Although I blog primarily about doing renaissance faires, We’d be foolish to turn down opportunities to do other venues –so we don’t! Everything is a learning opportunity.

Our most recent show was at the Springfield Libraries (part of a series)  and the focus was on our historical shows.  It reminded me about our audience types-this not about how we feel about the audience but how they feel about US.

Our breakdown for audience type:

Class 4 – Actively hostile. Someday I may share these stories, but not this day. If you are familiar with this scene from the Blues Brothers, you get the idea.

Class 3-The audience is wandering by in a non-standard venue. It is *difficult* to get this audience to care about what we are doing. This might be a town festival  or farmer’s market. No one came to see sword fighters and we are competing with things like a butter cow, ponies or puppies. (Deadly distractions to this audience)

Class 2 We are an act that fits into a theme or venue. We have been asked to perform by an organization that has an interest in what we do. This could be a renaissance faire, a local event vaguely based on chivalry, movie opening,  or someone’s theme party.

Class 1 The audience is specifically there to see what we do. This is either a venue designed to show off swords or fire,  museum,  a sword expo,  a reenactment event, a historical celebration, or a show where one has fans.

Now back to the starting paragraph, the library was a mix of these and frankly, people with weapons standing at your local library are a bit intimidating. And we had to think fast to makes connections with our varied audience.

Here some ways in which we did that:

Pop Culture: we are often teased for attending or watching kids movies but this pays off-we can make references to Star Wars, popular cartoons, fantasy movies, Manga, comics and more.  Sometimes you have to step into something different to reach across to other people.

Literature and art : Fortunately we are readers-maybe not all the same thing – but enough that we cover a lot of ground.  Because of a recent trip to the art museum, we were on the ball with a discussion about Caravaggio and his brawling habits, about Dumas and how interesting his actual life had been, and never underestimate reading graphic novels!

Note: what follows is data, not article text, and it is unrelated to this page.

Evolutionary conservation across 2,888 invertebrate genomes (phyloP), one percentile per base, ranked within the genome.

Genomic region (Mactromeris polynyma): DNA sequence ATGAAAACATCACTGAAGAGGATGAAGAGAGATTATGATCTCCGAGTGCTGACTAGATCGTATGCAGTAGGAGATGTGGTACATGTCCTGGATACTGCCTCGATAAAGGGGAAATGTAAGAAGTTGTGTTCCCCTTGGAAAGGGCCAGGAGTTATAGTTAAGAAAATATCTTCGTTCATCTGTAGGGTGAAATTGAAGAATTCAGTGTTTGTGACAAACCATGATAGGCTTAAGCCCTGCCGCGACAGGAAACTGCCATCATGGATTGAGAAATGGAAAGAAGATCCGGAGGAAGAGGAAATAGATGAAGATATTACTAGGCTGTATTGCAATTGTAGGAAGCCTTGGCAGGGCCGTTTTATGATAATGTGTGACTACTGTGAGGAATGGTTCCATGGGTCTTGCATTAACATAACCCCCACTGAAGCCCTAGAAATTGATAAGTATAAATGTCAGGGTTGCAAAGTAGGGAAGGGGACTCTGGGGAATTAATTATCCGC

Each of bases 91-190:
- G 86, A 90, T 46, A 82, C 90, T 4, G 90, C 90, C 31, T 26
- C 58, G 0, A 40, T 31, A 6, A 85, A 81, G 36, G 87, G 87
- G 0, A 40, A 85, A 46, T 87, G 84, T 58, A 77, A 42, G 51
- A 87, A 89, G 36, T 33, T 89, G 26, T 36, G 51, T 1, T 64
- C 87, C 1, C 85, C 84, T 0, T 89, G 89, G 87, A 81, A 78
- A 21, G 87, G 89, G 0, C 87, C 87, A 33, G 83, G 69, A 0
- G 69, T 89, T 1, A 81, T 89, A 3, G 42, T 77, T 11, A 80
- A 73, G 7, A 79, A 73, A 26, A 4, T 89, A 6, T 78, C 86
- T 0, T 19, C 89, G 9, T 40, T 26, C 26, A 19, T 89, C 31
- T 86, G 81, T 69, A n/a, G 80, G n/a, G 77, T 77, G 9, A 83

Hands-on; Although no one is allowed to swing around a sword, they can “bag” our defeated fighter (see our show, it will become clear) and we do a segment we refer to as Gallegher-esque. We let kids of all ages feel the weight of what we use and explain how we use it.

Listen: We invite questions because the best way to engage sometimes is to be quiet and let people tell you what they need and want.

Are there audiences we have not managed to engage? Yes, and everyone gets one of these.  I wish I could say we didn’t take it personally, but we absolutely do. Sometimes the next audience gets it like a double-rainbow fire hose to the face because we are determined to work past it. This is not an ideal reaction but  one can only moderate once you’ve calibrated the settings for your audience-from the ‘I hear you breathing’ to ‘the WOO! people’

It’s important to remember that any environmental factor that effects you, also effects your audience. Days after 9/11 we had fellow entertainers throwing themselves onto the ground in front of patrons because people were so heartsick and needed a laugh. If it’s hot and miserable for you, you aren’t going to hold an audience. It’s a living creation and agreement-you and those watching you. And really that’s what performing is, basically tuning yourself until you are all in synch. Unlike a musician, you can’t really do that extensively before a show, it is on the fly and you hope to hit the right chords as it is a different tune every time.  But if you do, it’s a work of art and everyone goes home humming.